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Friday, May 8, 1998
DailyIllini.com

Page B09, Dave Matthews Band

Before These Crowded Streets

RCA Records

Diversions Review by Eric Eastep and Chris Straley, 05/08/98 Courtesy of DailyIllini.com

4 out of 5 stars

The highly anticipated Dave Matthews release Before These Crowded Streets, finally hit the stores last week. After the great success of the band's prior two studio releases, Under the Table and Dreaming and Crash, it seemed that the Dave Matthews Band had their work cut out from them in coming up with new material that could rival their previous hits. However, Dave and Co. have once again come through by turning out an excellent and unique record. With the help of guest vocalist, Alanis Morissette, a string quartet, a banjo player, and the melodic guitar work of Tim Reynolds, DMB has once again reached new heights.

Perhaps the most striking thing about this album is its musical complexity. To put it simply, there is a lot going on in each song as all the instruments work together to produce one unifying sound. The album begins with the short, upbeat song, "Pantala Naga Pampa." Although the song is a mere 40 seconds in length, it sets the mood for the rest of the album as Dave Matthews tells the listener to sit back and put all of their "troubles down" and simply enjoy the music.

"Repunzel" has a very definitive start/stop beat that gives the song a soul feel. Woven on top of the usual horns, violin, bass, guitar and drums, is tight piano work. Toward the end of the song, the sax busts out as all the instruments jam away.

"The Last Stop" clearly appears to have been influenced by the far East. One can picture an Indian snake charmer playing along to the song. In contrast to the first couple of tunes, which were upbeat, Dave sings in an angry voice, "Is hate so deep/must a baby's bones/this hungry fire feed?" About midway through "The Last Stop" a banjo comes in to liven up Dave's sorrowful cries. Finally, the music culminates into an intense explosion before the banjo single-handedly takes the song home.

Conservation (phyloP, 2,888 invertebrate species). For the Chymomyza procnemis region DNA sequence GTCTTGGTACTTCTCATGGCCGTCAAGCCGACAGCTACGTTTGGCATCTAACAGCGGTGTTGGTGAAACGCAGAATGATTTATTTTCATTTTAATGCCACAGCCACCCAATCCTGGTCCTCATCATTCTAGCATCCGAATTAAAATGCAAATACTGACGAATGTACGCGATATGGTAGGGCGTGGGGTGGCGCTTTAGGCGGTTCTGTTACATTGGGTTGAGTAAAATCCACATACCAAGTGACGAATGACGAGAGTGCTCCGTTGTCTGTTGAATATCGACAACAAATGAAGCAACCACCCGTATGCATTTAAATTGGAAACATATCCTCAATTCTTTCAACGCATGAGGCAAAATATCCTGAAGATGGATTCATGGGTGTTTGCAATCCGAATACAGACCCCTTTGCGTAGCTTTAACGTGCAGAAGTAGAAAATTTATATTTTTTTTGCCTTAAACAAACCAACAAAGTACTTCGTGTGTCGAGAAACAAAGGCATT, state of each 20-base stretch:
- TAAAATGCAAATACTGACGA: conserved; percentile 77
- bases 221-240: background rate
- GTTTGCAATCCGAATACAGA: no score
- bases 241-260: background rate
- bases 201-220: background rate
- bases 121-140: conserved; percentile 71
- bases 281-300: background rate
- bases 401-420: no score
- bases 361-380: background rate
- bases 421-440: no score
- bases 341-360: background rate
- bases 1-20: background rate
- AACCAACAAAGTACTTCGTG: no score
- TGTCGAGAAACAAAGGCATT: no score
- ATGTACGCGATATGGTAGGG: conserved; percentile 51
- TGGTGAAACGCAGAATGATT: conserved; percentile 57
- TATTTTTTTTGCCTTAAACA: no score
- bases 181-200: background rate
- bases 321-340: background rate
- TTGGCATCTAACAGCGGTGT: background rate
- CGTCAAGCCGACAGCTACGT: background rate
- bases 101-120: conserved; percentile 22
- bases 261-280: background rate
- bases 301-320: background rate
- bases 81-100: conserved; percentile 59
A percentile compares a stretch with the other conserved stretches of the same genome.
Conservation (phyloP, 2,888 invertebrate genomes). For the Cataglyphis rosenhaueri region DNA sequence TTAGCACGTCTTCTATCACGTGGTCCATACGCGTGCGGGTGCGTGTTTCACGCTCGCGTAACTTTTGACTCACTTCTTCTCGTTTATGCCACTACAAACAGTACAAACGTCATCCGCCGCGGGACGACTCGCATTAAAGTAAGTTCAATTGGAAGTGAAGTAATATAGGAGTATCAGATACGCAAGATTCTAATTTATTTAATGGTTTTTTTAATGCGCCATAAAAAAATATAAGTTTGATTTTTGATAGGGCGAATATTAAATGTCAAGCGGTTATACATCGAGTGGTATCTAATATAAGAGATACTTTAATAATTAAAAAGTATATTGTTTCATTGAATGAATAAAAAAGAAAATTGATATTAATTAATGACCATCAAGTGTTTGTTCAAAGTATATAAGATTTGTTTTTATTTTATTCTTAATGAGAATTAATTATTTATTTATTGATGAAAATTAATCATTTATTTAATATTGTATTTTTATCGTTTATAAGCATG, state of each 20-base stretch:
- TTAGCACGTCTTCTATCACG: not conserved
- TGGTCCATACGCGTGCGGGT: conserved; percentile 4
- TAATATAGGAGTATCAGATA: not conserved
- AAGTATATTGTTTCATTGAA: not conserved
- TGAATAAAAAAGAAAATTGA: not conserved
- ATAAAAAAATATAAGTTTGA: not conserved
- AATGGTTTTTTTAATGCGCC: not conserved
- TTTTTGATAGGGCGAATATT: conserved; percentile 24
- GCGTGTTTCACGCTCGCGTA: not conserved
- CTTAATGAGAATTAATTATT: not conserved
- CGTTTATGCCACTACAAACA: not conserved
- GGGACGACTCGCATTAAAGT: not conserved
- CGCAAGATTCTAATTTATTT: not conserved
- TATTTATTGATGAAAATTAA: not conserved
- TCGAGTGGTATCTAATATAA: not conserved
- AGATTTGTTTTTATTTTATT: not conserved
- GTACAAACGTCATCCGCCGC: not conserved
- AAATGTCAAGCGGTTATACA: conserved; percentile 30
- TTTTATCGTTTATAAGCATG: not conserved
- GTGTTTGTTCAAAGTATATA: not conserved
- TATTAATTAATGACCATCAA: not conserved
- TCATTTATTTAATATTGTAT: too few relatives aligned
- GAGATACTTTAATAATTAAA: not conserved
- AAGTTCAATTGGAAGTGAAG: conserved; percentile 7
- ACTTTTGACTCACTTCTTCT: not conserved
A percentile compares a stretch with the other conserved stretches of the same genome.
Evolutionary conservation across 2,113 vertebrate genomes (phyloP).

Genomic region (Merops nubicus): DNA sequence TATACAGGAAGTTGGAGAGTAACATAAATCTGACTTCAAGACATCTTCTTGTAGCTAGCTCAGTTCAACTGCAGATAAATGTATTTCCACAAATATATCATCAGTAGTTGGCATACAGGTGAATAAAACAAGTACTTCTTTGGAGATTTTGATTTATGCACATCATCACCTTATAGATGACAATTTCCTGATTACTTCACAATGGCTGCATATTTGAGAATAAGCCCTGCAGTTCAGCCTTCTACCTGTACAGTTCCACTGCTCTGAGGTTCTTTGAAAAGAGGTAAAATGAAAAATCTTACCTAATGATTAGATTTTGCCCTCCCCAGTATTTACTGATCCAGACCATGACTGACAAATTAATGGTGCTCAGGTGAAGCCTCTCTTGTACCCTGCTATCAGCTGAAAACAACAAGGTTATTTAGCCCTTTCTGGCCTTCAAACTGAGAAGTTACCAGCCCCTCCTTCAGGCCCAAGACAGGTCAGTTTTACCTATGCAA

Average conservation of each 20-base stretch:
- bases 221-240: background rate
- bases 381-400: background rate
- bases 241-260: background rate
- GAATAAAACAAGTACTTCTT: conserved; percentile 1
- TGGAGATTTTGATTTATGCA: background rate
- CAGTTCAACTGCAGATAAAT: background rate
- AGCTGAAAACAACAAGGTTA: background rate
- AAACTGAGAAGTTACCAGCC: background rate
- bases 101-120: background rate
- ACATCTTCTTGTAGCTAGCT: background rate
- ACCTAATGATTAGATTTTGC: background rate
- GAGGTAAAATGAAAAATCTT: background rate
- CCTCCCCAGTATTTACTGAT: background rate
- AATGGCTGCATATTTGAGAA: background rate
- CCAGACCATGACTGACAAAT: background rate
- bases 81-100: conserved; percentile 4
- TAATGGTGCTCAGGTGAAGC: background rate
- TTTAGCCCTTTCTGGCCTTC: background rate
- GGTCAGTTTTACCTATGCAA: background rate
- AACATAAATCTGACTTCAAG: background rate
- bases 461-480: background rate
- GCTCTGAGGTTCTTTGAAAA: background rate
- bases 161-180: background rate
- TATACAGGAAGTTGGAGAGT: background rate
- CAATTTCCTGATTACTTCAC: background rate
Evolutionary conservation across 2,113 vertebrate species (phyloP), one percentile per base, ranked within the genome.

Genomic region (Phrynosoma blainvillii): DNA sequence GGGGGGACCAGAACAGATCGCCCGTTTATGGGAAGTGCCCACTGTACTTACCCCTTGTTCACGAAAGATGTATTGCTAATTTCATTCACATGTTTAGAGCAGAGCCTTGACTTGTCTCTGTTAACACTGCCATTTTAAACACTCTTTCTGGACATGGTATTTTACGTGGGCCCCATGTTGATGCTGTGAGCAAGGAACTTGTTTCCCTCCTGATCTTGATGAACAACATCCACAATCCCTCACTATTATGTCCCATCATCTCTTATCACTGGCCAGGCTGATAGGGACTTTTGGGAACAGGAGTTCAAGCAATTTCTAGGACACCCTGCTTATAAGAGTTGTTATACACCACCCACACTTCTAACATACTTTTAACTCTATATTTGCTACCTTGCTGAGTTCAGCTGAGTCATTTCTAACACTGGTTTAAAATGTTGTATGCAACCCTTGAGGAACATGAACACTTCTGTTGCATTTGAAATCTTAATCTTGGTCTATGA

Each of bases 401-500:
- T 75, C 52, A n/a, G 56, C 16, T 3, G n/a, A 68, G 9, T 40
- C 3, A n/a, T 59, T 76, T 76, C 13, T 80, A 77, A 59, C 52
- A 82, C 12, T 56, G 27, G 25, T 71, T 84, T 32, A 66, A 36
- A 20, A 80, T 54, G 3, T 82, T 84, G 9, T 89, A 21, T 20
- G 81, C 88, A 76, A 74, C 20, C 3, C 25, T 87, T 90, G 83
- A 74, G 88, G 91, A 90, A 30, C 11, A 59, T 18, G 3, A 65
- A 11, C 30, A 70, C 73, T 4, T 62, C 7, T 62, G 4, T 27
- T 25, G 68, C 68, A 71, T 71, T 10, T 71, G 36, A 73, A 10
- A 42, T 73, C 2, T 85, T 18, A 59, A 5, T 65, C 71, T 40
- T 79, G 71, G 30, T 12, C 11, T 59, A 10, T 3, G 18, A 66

The slower "Don't Drink the Water," the only song to receive a lot of airplay so far, introduces Alanis Morissette into the mixture of talent, which once again includes the banjo playing of Bela Fleck. The song appears to tackle one of the rougher social issues regarding the exploitation of Native Americans by the white man in the 19th century. This song exemplifies the insightful lyrics Dave Matthews is capable of.

DMB takes a retro-flashback trip to the 1970's with the recording of "Stay (Wasting Time)." The addition of the three "do-bop" girls brings the listener back to the days of bell bottoms and afro's. Beautiful guitar work and funky bass lines by Stefan Lessard in the opening seconds of the song really make "Stay" jive. Leroi Moore also compliments this love song with his extensive sax playing abilities.

Overall, the album was outstanding and ground-breaking. The interlinking of the wide array of instruments brought the band to a new level. The only flaw in this album is that in comparison to some of DMB's earlier work, the songs don't pack quite as much of a punch. However, what is lost in spunk is made up for in musical complexity. Before These Crowded Streets is definitely worthy of anyone's music collection, whether your a Dave fanatic or not. By the way, when the final song comes to a close, let the CD run and you will find one extra diddy not labeled on the album, courtesy of the Dave Matthews Band.